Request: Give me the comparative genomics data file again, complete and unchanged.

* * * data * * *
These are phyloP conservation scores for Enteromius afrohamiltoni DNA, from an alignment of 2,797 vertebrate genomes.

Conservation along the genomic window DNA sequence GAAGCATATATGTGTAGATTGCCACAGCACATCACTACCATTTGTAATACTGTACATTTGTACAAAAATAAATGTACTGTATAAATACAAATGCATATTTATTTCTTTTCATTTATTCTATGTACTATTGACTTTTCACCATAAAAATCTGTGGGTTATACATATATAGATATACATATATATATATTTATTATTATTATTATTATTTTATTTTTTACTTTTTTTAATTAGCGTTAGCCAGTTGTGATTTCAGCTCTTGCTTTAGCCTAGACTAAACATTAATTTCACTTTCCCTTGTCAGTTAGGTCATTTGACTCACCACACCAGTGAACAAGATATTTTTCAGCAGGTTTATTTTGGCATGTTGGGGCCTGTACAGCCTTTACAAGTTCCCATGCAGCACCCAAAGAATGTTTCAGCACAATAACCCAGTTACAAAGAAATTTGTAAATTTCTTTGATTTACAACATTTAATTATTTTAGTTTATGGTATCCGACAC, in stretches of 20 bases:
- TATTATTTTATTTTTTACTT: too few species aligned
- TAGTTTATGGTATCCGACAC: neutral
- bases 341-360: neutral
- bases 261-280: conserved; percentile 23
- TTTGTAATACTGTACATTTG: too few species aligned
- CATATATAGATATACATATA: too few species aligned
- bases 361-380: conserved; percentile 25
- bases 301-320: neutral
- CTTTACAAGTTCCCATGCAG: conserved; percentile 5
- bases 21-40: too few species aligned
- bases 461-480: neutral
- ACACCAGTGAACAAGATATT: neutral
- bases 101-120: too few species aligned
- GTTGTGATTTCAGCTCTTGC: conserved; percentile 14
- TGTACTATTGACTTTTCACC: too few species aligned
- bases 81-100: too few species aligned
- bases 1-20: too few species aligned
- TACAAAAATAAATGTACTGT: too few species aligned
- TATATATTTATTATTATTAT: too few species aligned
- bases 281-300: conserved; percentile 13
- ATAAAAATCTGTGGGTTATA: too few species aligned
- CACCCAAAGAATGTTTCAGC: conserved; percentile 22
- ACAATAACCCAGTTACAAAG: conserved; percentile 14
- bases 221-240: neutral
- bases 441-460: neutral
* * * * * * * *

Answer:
These are phyloP conservation scores for Enteromius afrohamiltoni DNA, from an alignment of 2,797 vertebrate genomes.

Conservation along the genomic window DNA sequence GAAGCATATATGTGTAGATTGCCACAGCACATCACTACCATTTGTAATACTGTACATTTGTACAAAAATAAATGTACTGTATAAATACAAATGCATATTTATTTCTTTTCATTTATTCTATGTACTATTGACTTTTCACCATAAAAATCTGTGGGTTATACATATATAGATATACATATATATATATTTATTATTATTATTATTATTTTATTTTTTACTTTTTTTAATTAGCGTTAGCCAGTTGTGATTTCAGCTCTTGCTTTAGCCTAGACTAAACATTAATTTCACTTTCCCTTGTCAGTTAGGTCATTTGACTCACCACACCAGTGAACAAGATATTTTTCAGCAGGTTTATTTTGGCATGTTGGGGCCTGTACAGCCTTTACAAGTTCCCATGCAGCACCCAAAGAATGTTTCAGCACAATAACCCAGTTACAAAGAAATTTGTAAATTTCTTTGATTTACAACATTTAATTATTTTAGTTTATGGTATCCGACAC, in stretches of 20 bases:
- TATTATTTTATTTTTTACTT: too few species aligned
- TAGTTTATGGTATCCGACAC: neutral
- bases 341-360: neutral
- bases 261-280: conserved; percentile 23
- TTTGTAATACTGTACATTTG: too few species aligned
- CATATATAGATATACATATA: too few species aligned
- bases 361-380: conserved; percentile 25
- bases 301-320: neutral
- CTTTACAAGTTCCCATGCAG: conserved; percentile 5
- bases 21-40: too few species aligned
- bases 461-480: neutral
- ACACCAGTGAACAAGATATT: neutral
- bases 101-120: too few species aligned
- GTTGTGATTTCAGCTCTTGC: conserved; percentile 14
- TGTACTATTGACTTTTCACC: too few species aligned
- bases 81-100: too few species aligned
- bases 1-20: too few species aligned
- TACAAAAATAAATGTACTGT: too few species aligned
- TATATATTTATTATTATTAT: too few species aligned
- bases 281-300: conserved; percentile 13
- ATAAAAATCTGTGGGTTATA: too few species aligned
- CACCCAAAGAATGTTTCAGC: conserved; percentile 22
- ACAATAACCCAGTTACAAAG: conserved; percentile 14
- bases 221-240: neutral
- bases 441-460: neutral